Oni: Stalin's Polish Puppets by Teresa Torańska (Translated by Agnieszka Kolakowska) - review by Adam Zamoyski

Adam Zamoyski

He Danced with Molotov

Oni: Stalin's Polish Puppets


Collins Harvill 384pp £14.00 order from our bookshop

Anyone who believes that Gorbachov’s reforms can really change any thing would do well to ponder the contents of this book. Communism, according to Stefan Staszewski, is

‘the rule of the minority over the majority. The restructuring of society against the wishes of the population. Absolute intolerance towards other social and political conceptions. Finally, communism means depriving people of their fundamental civil liberties and of the freedom to decide their own fate.’

And he should know what he is talking about: a member of the Party from the age of fourteen, highly regarded in Moscow until 1936, when he was sentenced to eight years hard labour in the Kolyma camps, he became one of Stalin’s most zealous satraps in Poland, ruthlessly imposing the loathed regime on his unfortunate countrymen until he was himself expelled from the Party in 1968, ostensibly for being Jewish.

Staszewski is one of five old communists sought out in the early 1980s by the journalist Teresa Toranska, who published the resulting interviews under the aptly faceless title Oni – Them. ‘We’ re the survivors – the people Stalin didn’t manage to kill off in time,’ explains Roman Werfel, leading ideologist of the Party in the post-war years. These men and women are indeed the beached flotsam of history. They were traitors prepared to cede Polish territory and kill any number of Polish people when Stalin demanded it, carrying out his wishes with indecent zeal. Despised by their countrymen, spat out by their Party, they live in privileged retirement in Warsaw, unable to see the enormity of their actions or to accept responsibility for the misery they caused.

Toranska is a brilliant interviewer, subtle yet hard-hitting. Her victims all begin with a self-assurance bordering on chutzpah, congratulating themselves on having played a part in the great historical process. Toranska’s acerbic comments and searching questions meet with petulance at first, but this soon gives way to a more defensive response. As she quizzes them about touchy subjects, their resentments beg in to surface. Out comes the dirty washing, and with it the tortuous justifications. Official phrases occasionally give way to a genuine cri de coeur – ‘you wouldn’t have asked those questions then!’; ‘don’t you realise, we had to!’  Gradually, the process of trying to explain or justify stirs the doubts lurking in what with other people would be called their consciences, and then they really start talking.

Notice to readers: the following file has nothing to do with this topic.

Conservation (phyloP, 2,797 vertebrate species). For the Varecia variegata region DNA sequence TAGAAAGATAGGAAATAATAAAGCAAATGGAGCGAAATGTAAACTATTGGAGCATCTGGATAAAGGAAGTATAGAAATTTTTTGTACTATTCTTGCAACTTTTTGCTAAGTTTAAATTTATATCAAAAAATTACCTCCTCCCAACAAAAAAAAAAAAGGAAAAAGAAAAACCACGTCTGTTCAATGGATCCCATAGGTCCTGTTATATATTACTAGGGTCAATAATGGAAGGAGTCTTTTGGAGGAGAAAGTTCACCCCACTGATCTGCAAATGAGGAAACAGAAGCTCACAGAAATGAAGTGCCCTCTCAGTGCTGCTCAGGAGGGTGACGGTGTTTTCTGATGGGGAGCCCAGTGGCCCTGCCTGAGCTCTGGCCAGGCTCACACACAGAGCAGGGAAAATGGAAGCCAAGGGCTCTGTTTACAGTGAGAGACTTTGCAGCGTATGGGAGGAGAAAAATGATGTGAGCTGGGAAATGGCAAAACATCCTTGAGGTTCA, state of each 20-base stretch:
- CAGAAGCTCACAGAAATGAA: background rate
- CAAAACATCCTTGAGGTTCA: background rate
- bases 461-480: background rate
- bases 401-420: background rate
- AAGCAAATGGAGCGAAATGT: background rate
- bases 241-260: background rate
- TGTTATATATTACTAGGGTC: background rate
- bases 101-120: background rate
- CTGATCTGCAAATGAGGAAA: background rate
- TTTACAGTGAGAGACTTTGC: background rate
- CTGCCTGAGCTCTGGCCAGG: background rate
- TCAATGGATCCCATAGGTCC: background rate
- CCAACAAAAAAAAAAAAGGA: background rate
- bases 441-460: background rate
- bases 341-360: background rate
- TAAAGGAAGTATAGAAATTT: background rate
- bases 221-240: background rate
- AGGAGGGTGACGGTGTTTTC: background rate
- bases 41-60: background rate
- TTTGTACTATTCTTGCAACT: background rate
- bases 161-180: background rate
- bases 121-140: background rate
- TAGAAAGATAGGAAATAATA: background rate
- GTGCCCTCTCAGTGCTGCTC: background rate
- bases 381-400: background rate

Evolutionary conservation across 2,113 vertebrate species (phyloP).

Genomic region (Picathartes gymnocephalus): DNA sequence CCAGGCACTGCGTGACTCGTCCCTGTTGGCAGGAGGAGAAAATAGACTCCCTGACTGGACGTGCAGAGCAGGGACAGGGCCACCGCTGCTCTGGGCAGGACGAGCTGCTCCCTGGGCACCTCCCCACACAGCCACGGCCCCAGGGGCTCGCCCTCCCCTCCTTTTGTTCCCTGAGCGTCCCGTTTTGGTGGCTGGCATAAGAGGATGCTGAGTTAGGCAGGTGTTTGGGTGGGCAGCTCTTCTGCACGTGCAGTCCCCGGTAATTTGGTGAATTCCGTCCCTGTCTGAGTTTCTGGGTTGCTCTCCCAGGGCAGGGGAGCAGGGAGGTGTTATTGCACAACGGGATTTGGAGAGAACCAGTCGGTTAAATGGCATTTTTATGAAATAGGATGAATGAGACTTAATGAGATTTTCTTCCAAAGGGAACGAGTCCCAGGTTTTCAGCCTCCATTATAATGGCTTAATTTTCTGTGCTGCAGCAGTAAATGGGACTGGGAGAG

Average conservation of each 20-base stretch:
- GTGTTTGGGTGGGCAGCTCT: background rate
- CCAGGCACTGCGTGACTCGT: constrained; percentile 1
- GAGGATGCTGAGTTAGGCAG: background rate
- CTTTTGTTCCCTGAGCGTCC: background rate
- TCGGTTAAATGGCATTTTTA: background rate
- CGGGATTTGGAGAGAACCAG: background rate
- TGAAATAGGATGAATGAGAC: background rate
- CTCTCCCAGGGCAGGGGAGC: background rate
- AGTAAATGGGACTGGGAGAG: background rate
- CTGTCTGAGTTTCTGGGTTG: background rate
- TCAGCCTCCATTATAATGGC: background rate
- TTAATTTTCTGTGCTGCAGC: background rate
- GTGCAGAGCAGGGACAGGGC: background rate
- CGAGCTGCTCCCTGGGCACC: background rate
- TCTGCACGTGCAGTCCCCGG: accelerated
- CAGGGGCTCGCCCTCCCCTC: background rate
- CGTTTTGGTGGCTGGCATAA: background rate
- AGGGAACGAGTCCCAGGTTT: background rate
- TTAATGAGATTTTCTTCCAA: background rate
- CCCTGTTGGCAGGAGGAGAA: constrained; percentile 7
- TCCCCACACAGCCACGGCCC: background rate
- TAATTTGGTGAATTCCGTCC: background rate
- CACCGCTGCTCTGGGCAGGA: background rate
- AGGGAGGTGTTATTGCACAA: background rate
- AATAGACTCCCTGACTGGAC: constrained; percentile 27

What emerges is both fascinating and terrifying. The most eager to talk is Staszewski, one-time chief of propaganda and Warsaw Party boss, who launches into a lecture on the nature and workings of communism. His accounts of the dirty deals between nervous, sweating men whose very names spelt fear to millions, yet who were never free of fear themselves, lay bare not so much the corridors as the latrines of power. His erstwhile colleague, Jakub Berman, once the most powerful and still the most deeply loathed, provides the most interesting copy. His arguments and excuses reveal the full dishonesty, opportunism and political depravity inherent in the system. He is a mine of information and anecdote on key events and figures of the Soviet world, and some of his observations have the power of aphorism. He is the most intelligent of the interviewees, yet it is a sterile intelligence, blinkered by bigotry and deformed by intellectual dishonesty.

One thing that emerges from all these interviews is the extent to which Soviet political life is a series of improvisations, a sort of deeply unfunny Yes, Minister. Indeed, much of the material in this book belongs to the realm of black farce. Berman, who waxes lyrical about Stalin, tells of cosy evenings at the Kremlin, when, after a copious and bibulous dinner, Stalin would put on records, encouraging the others to dance. Berman tells Toranska of a dance he had with Molotov:

Surely you mean with Mrs Molotov?’

‘No, she wasn’t there; she was in a labour camp. I danced with Molotov- I think it was a waltz, or at any rate something very simple, because l don’t know the faintest thing about dancing, so I just moved my feet in rhythm.’

As the woman?

‘Yes, Molotov led; l wouldn’t have known how. Actually, he wasn’t a bad dancer…’

What about Stalin – whom did he dance with?’

‘Oh, no, Stalin didn’t dance. Stalin wound the gramophone, considering it to be his duty as a citizen. He never left it. He would just put on records and watch.’

He watched you?’

‘Yes, he watched us dance.’

So you enjoyed yourselves?’

‘Yes, it was pleasant, but with an Inner tension.’

You didn’t have fun really?’

‘Stalin really had fun. For us these dancing sessions were a good opportunity to whisper to each other things that couldn’t be said out loud. That was when Molotov warned me about being infiltrated by various hostile organisations.’

Was it a threat?’

‘No it was called a friendly warning…’

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